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[ih-loo-siv] /ɪˈlu sɪv/
eluding or failing to allow for or accommodate a clear perception or complete mental grasp; hard to express or define:
an elusive concept.
cleverly or skillfully evasive:
a fish too elusive to catch.
difficult to find:
hoping that elusive donors will finally contribute.
Also, elusory
[ih-loo-suh-ree, -zuh-] /ɪˈlu sə ri, -zə-/ (Show IPA)
Origin of elusive
First recorded in 1710-20; elus(ion) + -ive
Related forms
elusively, adverb
elusiveness, noun
nonelusive, adjective
nonelusively, adverb
nonelusiveness, noun
unelusive, adjective
unelusively, adverb
unelusiveness, noun
unelusory, adjective
Can be confused
elusive, illusory.
2. tricky, slippery, shifty; puzzling, baffling. Unabridged
Based on the Random House Dictionary, © Random House, Inc. 2017.
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Examples from the Web for elusiveness
Contemporary Examples
Historical Examples
  • His Alpine climbing had taught him the elusiveness of isolated peaks of knowledge.

    Mountain Meditations L. Lind-af-Hageby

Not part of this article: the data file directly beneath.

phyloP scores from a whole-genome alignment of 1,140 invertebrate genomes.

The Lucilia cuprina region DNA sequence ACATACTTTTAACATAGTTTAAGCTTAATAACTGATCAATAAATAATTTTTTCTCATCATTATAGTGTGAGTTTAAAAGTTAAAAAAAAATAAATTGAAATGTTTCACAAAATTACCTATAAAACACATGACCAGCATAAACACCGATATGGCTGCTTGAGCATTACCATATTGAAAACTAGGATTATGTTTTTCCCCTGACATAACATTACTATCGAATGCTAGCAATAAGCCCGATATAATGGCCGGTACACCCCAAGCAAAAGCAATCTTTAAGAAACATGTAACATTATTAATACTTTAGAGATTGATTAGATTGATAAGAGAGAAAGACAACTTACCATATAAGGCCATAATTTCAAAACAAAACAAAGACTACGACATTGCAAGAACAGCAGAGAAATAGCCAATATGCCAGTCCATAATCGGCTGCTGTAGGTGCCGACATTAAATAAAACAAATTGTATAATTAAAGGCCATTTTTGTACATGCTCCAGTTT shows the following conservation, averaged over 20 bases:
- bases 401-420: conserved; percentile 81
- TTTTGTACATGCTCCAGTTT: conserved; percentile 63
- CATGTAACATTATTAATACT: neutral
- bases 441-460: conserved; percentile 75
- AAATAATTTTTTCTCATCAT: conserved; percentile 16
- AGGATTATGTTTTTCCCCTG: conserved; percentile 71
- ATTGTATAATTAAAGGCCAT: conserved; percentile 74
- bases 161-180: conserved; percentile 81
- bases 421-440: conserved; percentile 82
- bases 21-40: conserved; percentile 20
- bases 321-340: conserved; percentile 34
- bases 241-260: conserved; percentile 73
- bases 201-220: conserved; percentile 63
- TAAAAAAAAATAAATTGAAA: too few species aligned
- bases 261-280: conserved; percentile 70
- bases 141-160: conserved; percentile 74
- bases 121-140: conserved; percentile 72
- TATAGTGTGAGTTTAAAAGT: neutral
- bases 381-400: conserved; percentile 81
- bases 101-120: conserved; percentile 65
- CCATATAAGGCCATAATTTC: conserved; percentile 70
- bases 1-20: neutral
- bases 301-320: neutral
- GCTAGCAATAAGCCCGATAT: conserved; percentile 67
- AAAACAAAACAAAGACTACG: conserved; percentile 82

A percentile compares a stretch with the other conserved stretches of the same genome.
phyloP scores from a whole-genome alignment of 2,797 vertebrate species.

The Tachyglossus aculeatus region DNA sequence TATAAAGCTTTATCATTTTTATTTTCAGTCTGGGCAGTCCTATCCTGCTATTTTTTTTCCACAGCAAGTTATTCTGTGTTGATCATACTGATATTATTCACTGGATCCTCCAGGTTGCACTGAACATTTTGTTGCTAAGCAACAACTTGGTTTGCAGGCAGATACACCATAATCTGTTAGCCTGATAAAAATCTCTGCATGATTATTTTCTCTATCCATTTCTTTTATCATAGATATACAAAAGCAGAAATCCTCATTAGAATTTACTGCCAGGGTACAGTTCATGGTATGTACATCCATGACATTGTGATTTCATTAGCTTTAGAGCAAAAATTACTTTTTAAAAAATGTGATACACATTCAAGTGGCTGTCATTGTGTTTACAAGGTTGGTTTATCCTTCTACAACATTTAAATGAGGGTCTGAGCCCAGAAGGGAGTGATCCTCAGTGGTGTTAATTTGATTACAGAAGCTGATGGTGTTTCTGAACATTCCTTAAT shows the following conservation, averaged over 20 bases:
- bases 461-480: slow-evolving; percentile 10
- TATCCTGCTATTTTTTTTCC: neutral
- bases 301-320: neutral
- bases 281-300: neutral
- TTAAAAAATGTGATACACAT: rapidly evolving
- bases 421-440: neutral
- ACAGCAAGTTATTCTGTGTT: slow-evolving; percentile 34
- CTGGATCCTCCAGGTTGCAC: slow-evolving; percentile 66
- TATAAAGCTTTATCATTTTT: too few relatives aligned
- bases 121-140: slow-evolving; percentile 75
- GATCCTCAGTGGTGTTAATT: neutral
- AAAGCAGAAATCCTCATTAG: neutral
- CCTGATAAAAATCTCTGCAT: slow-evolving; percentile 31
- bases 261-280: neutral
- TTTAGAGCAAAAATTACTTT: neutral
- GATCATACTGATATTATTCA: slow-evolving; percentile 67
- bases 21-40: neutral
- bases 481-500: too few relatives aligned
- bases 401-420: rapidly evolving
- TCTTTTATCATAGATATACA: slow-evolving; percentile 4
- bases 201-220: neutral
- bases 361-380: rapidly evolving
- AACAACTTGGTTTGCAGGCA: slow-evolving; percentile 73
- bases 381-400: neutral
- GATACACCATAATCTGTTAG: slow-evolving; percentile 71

• Not an adventurer or escroc in Europe could compare with him in elusiveness.

    The Minister of Evil William Le Queux
  • "Desire-compelling, with the elusiveness of the rainbow's end," was another.

    Lady Bountiful George A. Birmingham
  • She possessed an elusiveness that captivates more surely than beauty.

  • The seat of the difficulty is in the elusiveness of the material.

    English: Composition and Literature

    W. F. (William Franklin) Webster
  • Even in its source the diamond is not without its element of elusiveness.

    An African Adventure Isaac F. Marcosson
  • The Black was a super-dog, for cunning and strength and elusiveness.

    Buff: A Collie and other dog-stories Albert Payson Terhune
British Dictionary definitions for elusiveness


difficult to catch: an elusive thief
preferring or living in solitude and anonymity
difficult to remember: an elusive thought
Derived Forms
elusively, adverb
elusiveness, noun
Collins English Dictionary - Complete & Unabridged 2012 Digital Edition
© William Collins Sons & Co. Ltd. 1979, 1986 © HarperCollins
Publishers 1998, 2000, 2003, 2005, 2006, 2007, 2009, 2012
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Word Origin and History for elusiveness



1719, from Latin elus-, past participle stem of eludere (see elude) + -ive. Related: Elusiveness.

Online Etymology Dictionary, © 2010 Douglas Harper
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